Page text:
Tour Historic Properties for Free This Columbus Day
You could spend time admiring fall foliage from a grand estate this Columbus Day without spending a dime. As part of a year-long anniversary celebration, all of the Trustees properties that usually charge an entry fee will be free for Massachusetts residents.
The Trustees of Reservations has been working to conserve the state’s historic landscapes and properties for 125 years. Today, the organization protects a total of 116 properties open for exploration. About 85 percent of them are always free, but Monday presents the perfect opportunity to admire the architecture of the organization’s many historic homes. Go forth and get your history fix free of charge, but make sure to bring a couple of dollars for parking fees.
Having trouble choosing one stunningly impressive property to visit? We’ve got a few in mind.
The William Cullen Bryant Homestead, Cummington
William Cullen Bryant was a notable 19th-century poet as well as a longtime editor of the New York Evening Post. He converted this home from a two-story farmhouse to a three-story Victorian cottage in 1865, and wrote extensively about the natural landscape surrounding the property. Inspect the memorabilia from Bryant, his travels, and his family, and see for yourself why Frederick Law Olmsted was inspired by Bryant’s poems about the greenery.
207 Bryant Road, Cummington, thetrustees.org.
The Great House at Castle Hill, Ipswich
The venue for the now famous “Roaring Twenties Lawn Party,” the Great House at Castle Hill on the Crane Estate is well… great. Built in 1928, the 59-room Stuart-style mansion is chock full of period antiques. Outside, visitors can marvel at the “Grand Allée,” a half-mile long stretch of green grass that ends in a bluff overlooking Ipswich’s Crane Beach.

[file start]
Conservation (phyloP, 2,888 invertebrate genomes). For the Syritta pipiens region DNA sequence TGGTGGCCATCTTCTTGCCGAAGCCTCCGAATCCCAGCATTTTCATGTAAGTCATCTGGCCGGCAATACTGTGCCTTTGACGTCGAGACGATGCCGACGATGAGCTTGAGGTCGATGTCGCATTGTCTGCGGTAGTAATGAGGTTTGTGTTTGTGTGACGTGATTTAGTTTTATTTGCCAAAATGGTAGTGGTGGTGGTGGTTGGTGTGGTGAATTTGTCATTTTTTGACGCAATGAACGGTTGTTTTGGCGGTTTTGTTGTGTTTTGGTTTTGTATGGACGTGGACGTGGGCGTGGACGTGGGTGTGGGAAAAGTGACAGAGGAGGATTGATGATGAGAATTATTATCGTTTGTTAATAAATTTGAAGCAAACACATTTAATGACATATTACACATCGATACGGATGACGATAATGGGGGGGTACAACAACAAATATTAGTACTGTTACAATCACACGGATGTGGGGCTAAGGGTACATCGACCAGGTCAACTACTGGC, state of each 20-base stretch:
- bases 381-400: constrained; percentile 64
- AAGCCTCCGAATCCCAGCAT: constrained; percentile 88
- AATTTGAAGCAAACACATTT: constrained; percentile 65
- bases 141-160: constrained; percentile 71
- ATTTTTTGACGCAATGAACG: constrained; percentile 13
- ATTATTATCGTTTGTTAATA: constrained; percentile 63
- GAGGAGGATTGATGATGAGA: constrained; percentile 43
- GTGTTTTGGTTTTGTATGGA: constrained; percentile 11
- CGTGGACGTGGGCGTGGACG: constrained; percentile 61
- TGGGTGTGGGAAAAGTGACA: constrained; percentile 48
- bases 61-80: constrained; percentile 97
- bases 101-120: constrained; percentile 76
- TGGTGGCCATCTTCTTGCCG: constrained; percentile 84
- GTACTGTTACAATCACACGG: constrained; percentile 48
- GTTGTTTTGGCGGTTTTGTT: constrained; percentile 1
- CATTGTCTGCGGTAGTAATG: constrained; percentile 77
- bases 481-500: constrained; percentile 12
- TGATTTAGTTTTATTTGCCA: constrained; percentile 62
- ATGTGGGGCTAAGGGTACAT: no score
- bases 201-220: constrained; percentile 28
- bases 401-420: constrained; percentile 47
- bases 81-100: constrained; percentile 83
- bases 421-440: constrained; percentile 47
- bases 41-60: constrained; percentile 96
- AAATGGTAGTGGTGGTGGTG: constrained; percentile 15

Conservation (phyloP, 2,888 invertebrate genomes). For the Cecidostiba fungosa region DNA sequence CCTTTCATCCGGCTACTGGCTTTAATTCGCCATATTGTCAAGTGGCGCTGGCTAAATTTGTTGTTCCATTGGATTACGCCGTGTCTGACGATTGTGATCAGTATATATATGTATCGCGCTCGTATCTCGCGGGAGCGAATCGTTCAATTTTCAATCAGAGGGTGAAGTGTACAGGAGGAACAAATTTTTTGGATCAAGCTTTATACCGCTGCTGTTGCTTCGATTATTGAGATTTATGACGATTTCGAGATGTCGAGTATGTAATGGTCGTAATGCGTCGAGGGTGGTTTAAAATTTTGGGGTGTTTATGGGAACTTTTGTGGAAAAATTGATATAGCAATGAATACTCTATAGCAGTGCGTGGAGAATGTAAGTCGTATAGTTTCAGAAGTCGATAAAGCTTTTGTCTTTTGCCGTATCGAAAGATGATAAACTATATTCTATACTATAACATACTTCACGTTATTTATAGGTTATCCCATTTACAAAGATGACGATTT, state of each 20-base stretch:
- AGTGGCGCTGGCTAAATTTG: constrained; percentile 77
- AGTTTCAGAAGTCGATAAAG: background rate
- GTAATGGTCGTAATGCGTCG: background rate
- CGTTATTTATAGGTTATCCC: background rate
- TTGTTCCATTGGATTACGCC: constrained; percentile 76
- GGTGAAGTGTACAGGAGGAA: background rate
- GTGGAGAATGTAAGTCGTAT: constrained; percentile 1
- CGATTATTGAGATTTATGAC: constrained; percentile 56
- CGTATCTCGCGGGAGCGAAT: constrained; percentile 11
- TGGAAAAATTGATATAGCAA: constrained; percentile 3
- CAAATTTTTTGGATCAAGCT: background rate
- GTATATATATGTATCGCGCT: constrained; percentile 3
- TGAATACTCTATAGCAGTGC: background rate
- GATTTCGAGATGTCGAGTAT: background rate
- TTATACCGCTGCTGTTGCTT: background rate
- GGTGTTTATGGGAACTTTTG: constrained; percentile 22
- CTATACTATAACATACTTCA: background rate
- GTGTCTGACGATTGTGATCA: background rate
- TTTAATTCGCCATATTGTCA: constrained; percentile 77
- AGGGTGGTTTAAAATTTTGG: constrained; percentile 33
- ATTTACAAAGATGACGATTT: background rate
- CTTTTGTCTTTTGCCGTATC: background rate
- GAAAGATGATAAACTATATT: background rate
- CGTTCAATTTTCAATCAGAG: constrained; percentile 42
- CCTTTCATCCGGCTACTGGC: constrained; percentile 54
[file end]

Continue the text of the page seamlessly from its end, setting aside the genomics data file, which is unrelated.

290 Argilla Road, Ipswich, thetrustees.org.
The Stevens-Coolidge Place, North Andover
Get your fill of European garden design at the Stevens-Coolidge Place, a Colonial Revival home that has a French-inspired yard. Behind the house are several garden “rooms,” including a rose garden, a cut-flower garden, a greenhouse, and a “potager” (also known as a French kitchen garden) with a ribbon-shaped brick wall.
137 Andover Street, North Andover, thetrustees.org.
The Old Manse, Concord
This one’s for history lovers. The Old Manse was built by Ralph Waldo Emerson’s grandfather in 1770, and sits right next to the spot where the Revolutionary War began on April 19, 1775. To those suffering from writer’s block, both Emerson and Nathaniel Hawthorne penned literary greats in the house.
269 Monument Street, Concord, thetrustees.org.
The Eleanor Cabot Bradley Estate, Canton
This Georgian-style mansion is a country retreat that sits only 15 miles outside of the city. Surrounded by 90 acres of gardens and fields, the estate’s nature trails boast panoramic views of the Blue Hills. While the wildflowers and berries in the gardens are a treat, the house isn’t usually open on weekends unless there’s a wedding. Take advantage of the guided house tours first, then do a self-guided trail walk.
2468B Washington Street (Route 138), Canton, thetrustees.org.
If you’ve ever dreamt of a taste of the Gilded Age in the Berkshires, Naumkeag is your spot. Named for the Native American tribe of the area, the estate contains a 44-room, shingle-style “cottage” and acres of impressive gardens designed by the father of modern American landscape design, Fletcher Steele. The property’s highlights include the Blue Steps, a stairway path of blue fountain pools.
5 Prospect Hill Road, Stockbridge, thetrustees.org.